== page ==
Module Information

Module Identifier
Module Title
Academic Year
Semester 1
Other Staff

Course Delivery

Delivery Type Delivery length / details
Lecture 24 x 1 hour lectures
Practical 2 x 3 hour practicals


Assessment Type Assessment length / details Proportion
Semester Assessment Continuous Assessment: Lab/field work and/or coursework.  40%
Semester Exam 2 Hours   Written examination  60%
Supplementary Assessment 2 Hours   Students must take elements of assessment equivalent to those that led to failure of the module.  100%
Supplementary Assessment 2 Hours   Supplementary Assessment  100%

Learning Outcomes

On successful completion of this module students should be able to:

1. Appreciate the diversity of macro and microphyte phyla present in aquatic ecosystems.

2. Evaluate the physio-chemical characteristics in aquatic habitats, and describe the influence these characteristics have on the physiology, ecology, biology and primary production of macro and microphytes.

3. Conduct and report surveys in the aquatic habitat employing standard techniques used by botanists.

Brief description

The aim of this module is, through a series of integrated lectures and practicals, to introduce students to the diversity of macrophytes (multicellular algae and angiosperms) and microphytes (phytoplankton) inhabiting fresh, marine and brackish water habitats. The module will cover a variety of different topics, however, emphasis will be on taxomony of multicellular and unicellular algae, angiosperms, mangroves, seagrasses, saltmarsh, physiological adaptations, primary production, macrophyte-herbivore interactions, invasive species and anthropogenic impacts.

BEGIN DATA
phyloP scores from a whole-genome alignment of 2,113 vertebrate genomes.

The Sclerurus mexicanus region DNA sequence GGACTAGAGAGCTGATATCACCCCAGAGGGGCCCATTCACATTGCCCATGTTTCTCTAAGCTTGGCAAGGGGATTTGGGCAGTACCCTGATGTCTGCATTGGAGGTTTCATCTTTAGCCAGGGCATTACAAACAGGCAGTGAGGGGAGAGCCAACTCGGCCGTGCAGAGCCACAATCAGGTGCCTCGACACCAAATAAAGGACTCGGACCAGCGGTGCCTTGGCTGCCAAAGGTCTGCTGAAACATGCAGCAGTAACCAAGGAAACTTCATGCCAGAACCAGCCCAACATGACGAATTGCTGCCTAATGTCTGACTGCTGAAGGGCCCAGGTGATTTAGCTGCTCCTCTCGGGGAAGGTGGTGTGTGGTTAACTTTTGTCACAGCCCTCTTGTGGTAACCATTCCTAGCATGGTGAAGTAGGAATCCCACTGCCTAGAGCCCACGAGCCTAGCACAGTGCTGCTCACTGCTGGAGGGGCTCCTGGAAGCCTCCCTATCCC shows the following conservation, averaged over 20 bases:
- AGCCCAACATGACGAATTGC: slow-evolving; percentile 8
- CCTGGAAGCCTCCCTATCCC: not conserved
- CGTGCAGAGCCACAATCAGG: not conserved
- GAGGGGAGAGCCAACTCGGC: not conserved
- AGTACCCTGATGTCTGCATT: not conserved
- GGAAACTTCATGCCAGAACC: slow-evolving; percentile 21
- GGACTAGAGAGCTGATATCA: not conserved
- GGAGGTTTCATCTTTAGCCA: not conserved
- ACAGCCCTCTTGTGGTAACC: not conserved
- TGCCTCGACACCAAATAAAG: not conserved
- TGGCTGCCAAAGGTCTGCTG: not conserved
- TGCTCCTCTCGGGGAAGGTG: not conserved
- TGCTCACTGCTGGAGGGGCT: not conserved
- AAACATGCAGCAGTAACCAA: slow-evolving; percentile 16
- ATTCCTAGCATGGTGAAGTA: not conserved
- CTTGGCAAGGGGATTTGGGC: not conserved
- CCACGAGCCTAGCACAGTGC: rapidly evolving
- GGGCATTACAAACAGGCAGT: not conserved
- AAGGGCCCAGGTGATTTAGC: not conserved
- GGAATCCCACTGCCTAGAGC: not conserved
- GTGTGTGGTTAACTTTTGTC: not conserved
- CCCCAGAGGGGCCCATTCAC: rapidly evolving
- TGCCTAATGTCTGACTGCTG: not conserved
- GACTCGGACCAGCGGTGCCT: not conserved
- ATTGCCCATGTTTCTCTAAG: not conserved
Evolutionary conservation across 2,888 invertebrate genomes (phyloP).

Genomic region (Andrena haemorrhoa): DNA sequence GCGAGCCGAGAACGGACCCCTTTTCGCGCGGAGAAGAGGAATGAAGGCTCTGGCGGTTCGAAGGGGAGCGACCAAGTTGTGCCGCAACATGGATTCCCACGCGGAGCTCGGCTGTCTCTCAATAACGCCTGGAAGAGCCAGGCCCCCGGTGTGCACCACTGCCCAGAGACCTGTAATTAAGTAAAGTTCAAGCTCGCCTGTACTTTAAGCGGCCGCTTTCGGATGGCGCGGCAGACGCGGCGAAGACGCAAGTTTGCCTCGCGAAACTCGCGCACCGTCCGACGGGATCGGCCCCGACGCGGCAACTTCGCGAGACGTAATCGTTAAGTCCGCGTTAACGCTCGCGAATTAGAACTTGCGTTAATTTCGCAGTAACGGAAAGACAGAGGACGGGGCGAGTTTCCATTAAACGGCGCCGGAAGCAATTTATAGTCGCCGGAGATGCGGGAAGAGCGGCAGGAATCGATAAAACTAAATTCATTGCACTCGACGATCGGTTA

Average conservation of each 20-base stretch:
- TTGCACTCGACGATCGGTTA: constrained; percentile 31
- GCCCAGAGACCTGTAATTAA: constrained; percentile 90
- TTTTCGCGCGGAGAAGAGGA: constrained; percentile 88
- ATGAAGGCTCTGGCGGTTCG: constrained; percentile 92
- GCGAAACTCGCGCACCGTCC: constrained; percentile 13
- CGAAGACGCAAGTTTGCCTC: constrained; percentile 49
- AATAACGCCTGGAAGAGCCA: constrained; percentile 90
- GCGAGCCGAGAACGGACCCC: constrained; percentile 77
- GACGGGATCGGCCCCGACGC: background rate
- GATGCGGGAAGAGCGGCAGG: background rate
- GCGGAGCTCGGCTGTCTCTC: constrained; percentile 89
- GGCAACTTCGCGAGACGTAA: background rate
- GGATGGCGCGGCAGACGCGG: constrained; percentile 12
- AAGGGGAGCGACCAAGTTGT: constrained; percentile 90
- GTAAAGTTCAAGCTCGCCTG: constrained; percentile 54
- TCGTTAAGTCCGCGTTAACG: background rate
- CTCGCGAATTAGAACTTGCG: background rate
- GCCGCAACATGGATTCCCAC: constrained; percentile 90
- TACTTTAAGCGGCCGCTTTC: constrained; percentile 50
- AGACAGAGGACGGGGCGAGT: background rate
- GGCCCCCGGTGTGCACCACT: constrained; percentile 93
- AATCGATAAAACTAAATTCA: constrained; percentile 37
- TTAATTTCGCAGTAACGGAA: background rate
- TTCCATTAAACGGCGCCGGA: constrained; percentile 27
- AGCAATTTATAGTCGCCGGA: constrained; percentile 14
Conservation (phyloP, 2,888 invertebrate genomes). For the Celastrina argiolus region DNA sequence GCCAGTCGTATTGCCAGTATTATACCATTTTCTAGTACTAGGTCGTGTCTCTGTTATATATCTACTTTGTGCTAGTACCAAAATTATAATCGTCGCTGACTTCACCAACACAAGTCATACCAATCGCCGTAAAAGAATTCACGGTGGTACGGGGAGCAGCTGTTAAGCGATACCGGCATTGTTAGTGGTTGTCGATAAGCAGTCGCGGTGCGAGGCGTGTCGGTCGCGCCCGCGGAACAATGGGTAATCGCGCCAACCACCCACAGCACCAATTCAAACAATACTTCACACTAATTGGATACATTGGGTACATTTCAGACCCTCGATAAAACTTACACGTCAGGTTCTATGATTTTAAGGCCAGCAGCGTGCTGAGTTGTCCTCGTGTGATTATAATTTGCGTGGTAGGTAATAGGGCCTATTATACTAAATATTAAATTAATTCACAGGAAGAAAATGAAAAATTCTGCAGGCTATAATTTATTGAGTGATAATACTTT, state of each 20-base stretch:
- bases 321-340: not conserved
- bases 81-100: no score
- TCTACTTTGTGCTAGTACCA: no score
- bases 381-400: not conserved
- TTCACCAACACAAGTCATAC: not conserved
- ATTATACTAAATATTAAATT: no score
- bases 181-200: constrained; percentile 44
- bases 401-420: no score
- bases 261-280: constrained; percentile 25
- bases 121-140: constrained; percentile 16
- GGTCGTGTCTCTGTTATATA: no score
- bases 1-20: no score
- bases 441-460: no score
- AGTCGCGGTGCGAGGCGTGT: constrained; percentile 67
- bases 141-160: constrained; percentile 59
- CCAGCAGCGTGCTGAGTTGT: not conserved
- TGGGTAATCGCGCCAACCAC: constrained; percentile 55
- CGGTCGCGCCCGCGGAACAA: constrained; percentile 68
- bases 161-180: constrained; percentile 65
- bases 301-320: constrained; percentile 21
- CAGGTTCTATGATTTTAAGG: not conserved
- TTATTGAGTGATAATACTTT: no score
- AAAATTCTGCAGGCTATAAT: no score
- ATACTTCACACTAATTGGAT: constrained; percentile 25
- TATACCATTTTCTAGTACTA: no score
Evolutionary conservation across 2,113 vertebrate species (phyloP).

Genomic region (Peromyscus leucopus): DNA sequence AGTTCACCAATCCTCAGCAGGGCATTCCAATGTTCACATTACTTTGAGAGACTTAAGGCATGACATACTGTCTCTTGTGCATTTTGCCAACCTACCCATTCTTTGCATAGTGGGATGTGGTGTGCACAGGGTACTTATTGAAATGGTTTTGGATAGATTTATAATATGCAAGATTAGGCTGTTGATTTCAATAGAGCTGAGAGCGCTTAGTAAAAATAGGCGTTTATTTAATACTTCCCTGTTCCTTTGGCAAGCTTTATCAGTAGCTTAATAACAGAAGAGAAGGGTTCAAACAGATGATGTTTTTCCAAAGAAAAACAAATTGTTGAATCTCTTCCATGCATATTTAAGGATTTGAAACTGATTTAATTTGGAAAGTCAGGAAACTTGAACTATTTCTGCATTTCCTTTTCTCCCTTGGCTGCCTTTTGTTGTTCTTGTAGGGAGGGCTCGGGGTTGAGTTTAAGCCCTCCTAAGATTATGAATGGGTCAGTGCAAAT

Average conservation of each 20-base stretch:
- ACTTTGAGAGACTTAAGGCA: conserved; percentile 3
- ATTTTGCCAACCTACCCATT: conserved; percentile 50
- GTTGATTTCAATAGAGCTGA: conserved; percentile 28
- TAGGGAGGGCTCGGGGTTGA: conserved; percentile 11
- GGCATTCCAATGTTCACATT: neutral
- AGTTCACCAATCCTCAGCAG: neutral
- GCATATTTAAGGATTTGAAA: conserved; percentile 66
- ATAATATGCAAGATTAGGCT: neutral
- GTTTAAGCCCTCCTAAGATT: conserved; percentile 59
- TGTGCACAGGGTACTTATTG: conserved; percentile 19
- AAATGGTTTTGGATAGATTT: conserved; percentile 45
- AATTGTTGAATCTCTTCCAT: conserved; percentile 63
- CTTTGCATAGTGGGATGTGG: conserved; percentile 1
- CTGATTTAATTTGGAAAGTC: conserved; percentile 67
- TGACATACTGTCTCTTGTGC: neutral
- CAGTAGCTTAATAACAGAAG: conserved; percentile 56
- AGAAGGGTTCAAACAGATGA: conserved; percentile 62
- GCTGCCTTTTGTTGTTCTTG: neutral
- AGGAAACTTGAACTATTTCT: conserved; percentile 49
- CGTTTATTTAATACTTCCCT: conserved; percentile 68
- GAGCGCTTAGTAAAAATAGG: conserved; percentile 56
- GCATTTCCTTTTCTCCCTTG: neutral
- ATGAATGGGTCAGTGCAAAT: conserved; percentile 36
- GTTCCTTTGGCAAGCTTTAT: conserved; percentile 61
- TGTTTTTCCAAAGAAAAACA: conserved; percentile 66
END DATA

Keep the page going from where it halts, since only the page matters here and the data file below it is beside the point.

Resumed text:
The module will begin by introducing the two main types of aquatic photosynthetic organisms: macrophytes (multicellular algae and angiosperms) and microphytes (phytoplankton) found across the aquatic habitats. Photosynthesis will also be revisited.

Freshwater macrophytes will be introduced by firstly discussing the different types of freshwater aquatic habitats; this will include standing water (wetlands, ponds, lakes etc), flowing water (streams, rivers etc) and brackish water (estuaries, lagoons etc). Each habitat will then be investigated separately by examining the physio-chemical characteristics and substratum type found in each, and the implications on plants/algae. This discussion will be coupled with primary production, physiology, reproduction, tolerance to anoxia, nutrient cycling, food webs etc. The importance of fresh and brackish water macrophytes will be discussed in the context of the fauna that depend on these habitats. The freshwater lectures will conclude with a discussion of anthropogenic impacts. Topics to be discussed will include climate change, eutrophication, invasive species, pollutants etc.